Zambian Vice-President, Guy Scott
(Reuters) - Zambia, Africa's top copper producer, plans to tighten its grip on the government's share of profits made at the country's mines, boosting tax revenue and ensuring a more level playing field for Chinese and other investors.
Investors in miners operating in Zambia, which include Glencore, Indian miner Vedanta and Canadian-listed First Quantum, have fretted over possible increases in taxes under a government elected last year, against the backdrop of a surge of resource nationalism across Africa.
But Vice-President Guy Scott said there were no plans to change the tax code, and that making sure mining companies complied with the existing rules would boost income.
"We are very happy with the formula at the moment. We are not arguing about the taxation formula ... That's not where the concern is. The concern is compliance," he said, speaking at an event hosted by Thomson Reuters on Friday, according to Reuters report.
"There are all these countries that are known as offshore banking or financial services centres. They get their money from somewhere, and we suspect some of it may be coming from Zambia," said Scott, one of the highest-ranking white officials in sub-Saharan Africa.
Sticking to the current tax regime was a "firm promise", he said. "We have backed off a windfall tax which at one stage was brought in ... We have a higher royalty, and a progressive profits tax and the interest is not to change the formula but ... to enforce compliance," he said.
The new Zambian government is trying to juggle the competing priorities of unions demanding better pay for mineworkers with demands for more stable conditions from mining firms.
Scott said the government would look at under-reporting and possible transfer mispricing by mining companies, but said there was an issue with raising tax-collecting capacity "You get between 45 and 50 percent of the profit in tax. If you get it, there is no problem," he said in an interview later.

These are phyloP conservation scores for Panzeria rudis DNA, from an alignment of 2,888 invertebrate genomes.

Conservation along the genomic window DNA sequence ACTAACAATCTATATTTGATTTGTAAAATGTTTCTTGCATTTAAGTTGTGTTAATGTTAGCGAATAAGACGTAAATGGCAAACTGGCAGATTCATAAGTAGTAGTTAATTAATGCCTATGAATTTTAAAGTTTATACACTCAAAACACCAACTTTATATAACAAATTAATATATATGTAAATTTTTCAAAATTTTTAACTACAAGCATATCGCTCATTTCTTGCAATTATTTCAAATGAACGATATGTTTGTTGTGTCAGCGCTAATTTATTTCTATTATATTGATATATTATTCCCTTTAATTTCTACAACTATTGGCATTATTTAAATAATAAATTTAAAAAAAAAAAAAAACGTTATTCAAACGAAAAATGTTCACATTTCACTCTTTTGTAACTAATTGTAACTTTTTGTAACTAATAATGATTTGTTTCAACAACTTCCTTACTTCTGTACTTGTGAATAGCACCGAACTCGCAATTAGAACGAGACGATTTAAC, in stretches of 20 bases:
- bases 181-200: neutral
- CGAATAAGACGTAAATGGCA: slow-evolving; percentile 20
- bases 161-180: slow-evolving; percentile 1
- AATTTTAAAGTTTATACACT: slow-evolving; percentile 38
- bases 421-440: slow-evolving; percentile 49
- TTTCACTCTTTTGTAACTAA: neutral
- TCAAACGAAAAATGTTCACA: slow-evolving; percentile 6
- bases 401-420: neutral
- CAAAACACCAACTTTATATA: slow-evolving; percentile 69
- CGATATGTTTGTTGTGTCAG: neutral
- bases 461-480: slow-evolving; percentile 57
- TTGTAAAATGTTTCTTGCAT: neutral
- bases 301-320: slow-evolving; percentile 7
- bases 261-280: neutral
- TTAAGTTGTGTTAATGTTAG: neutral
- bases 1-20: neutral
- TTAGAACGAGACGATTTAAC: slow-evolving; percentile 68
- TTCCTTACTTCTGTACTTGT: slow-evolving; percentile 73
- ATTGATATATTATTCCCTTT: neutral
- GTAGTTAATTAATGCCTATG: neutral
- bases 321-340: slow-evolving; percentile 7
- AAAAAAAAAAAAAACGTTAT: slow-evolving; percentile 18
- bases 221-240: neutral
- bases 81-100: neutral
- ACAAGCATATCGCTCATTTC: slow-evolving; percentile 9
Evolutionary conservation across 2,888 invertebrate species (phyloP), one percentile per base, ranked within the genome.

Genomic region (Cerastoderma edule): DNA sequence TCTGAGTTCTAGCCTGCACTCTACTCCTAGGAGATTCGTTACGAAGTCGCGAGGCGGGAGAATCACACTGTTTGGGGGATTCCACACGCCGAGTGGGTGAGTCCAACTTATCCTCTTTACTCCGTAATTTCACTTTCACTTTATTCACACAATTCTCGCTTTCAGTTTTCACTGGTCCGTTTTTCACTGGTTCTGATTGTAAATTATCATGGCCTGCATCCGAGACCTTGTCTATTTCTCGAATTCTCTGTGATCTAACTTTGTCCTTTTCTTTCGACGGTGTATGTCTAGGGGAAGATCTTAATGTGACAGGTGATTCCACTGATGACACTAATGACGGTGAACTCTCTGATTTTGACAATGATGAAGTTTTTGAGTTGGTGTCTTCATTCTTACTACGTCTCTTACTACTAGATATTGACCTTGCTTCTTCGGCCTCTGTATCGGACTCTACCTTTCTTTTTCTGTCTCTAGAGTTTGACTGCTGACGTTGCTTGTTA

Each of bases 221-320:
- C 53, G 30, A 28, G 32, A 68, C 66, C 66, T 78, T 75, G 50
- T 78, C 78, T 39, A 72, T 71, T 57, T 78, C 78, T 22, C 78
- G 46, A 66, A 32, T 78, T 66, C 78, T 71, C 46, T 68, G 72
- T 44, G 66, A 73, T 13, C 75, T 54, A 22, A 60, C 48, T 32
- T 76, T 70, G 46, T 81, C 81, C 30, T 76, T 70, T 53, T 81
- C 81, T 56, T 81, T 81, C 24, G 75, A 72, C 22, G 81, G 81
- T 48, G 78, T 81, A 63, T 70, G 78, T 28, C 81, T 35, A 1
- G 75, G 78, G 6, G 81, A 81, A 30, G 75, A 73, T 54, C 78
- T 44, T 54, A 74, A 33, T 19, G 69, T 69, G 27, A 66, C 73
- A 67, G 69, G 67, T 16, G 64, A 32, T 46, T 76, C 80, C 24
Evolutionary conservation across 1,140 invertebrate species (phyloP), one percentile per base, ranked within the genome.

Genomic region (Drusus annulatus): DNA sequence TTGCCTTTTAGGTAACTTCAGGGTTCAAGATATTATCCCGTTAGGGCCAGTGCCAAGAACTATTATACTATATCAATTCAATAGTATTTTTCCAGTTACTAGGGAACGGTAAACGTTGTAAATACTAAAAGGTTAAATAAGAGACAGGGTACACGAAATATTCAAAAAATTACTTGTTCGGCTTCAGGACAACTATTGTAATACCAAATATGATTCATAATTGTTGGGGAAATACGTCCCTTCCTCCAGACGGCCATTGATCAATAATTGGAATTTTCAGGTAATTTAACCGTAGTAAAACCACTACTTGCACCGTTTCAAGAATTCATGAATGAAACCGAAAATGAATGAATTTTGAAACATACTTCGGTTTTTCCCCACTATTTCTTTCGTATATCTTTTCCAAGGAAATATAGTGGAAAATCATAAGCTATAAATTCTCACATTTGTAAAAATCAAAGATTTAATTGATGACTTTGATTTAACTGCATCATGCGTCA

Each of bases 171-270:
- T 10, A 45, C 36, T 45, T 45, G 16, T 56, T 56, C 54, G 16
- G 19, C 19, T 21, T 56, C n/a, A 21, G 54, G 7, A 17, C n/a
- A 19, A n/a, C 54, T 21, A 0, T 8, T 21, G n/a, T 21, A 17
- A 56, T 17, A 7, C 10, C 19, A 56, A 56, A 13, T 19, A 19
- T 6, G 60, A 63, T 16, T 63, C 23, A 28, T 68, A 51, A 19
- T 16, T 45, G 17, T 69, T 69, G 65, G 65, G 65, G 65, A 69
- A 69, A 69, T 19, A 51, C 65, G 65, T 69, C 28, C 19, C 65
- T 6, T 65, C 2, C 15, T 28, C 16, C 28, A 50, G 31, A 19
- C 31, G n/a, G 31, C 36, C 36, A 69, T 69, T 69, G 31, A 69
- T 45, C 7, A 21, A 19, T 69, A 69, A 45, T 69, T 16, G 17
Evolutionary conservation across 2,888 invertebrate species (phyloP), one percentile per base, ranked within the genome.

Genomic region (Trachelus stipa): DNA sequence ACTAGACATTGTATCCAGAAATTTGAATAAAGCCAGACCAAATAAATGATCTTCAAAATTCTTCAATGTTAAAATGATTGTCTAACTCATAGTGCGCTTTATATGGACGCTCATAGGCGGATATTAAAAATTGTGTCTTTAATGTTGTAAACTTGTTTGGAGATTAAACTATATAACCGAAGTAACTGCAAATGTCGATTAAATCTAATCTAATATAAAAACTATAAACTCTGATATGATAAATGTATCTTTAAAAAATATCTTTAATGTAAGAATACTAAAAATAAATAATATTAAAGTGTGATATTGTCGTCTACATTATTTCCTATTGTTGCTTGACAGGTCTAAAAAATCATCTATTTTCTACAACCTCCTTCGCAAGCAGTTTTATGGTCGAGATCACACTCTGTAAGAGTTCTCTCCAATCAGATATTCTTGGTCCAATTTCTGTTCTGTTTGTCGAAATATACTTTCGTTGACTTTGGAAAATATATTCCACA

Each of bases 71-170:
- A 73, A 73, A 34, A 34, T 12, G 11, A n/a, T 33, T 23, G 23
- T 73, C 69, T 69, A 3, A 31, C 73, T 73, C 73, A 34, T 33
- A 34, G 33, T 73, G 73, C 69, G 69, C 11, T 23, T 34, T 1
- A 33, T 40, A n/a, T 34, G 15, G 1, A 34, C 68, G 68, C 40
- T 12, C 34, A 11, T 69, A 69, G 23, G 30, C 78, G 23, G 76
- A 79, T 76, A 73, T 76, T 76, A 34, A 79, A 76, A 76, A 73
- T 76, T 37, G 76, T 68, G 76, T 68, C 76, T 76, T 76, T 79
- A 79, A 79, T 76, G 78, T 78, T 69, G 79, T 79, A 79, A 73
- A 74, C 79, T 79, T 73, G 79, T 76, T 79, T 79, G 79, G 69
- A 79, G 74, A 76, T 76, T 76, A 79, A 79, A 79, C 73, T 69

Ensuring they collect their share of mining profits is a huge concern for resource-rich African countries like Zambia.
Many countries and pressure groups fear abuse of transfer pricing rules - governing how companies sell goods between subsidiaries - means they are losing billions of dollars to tax havens.
Transfer mispricing happens when a company's unit in Zambia, for example, sells goods to a second unit at a cut-down price to ensure it records most profits in a low-tax jurisdiction.
Scott said Chinese miners, with whom relations have not always been smooth, would be treated like anyone else but would no longer get the favoured treatment he said they had enjoyed under the previous administration.
President Michael Sata has toned down his past accusations that Chinese companies, which have sunk $2 billion into Zambia to secure a share of its mineral wealth, had created slave labour conditions in Zambia with scant regard for safety.
"We don't give them any leeway in terms of 'You're special, we want you, you don't have to pay tax or you don't have to comply with the labour laws'," Scott said about Chinese firms.
"They have great interest in our natural resources ... We are not frightened they are going to turn around and go. They are obviously not. So they need to be treated on an equal basis," he said.
Scott said he expected the Zambian economy to grow by eight percent this year, after 6.6 percent growth in 2011, and inflation to stay around its current level of 6.5 percent. "If it increases a bit, I don't see what the problem is," he said.
Scott said his aim in coming to London was to convince investors that "we do speak your language" but he took aim at rating agency Fitch over its decision in March to revise Zambia's outlook to negative.
"In some senses, this is a kind of Fitch correction visit ... We get down-rated or up-rated according to maybe what some 25-year-old thinks is the case from various gossip that he's heard in Zambia, and I'm here to correct it," he said.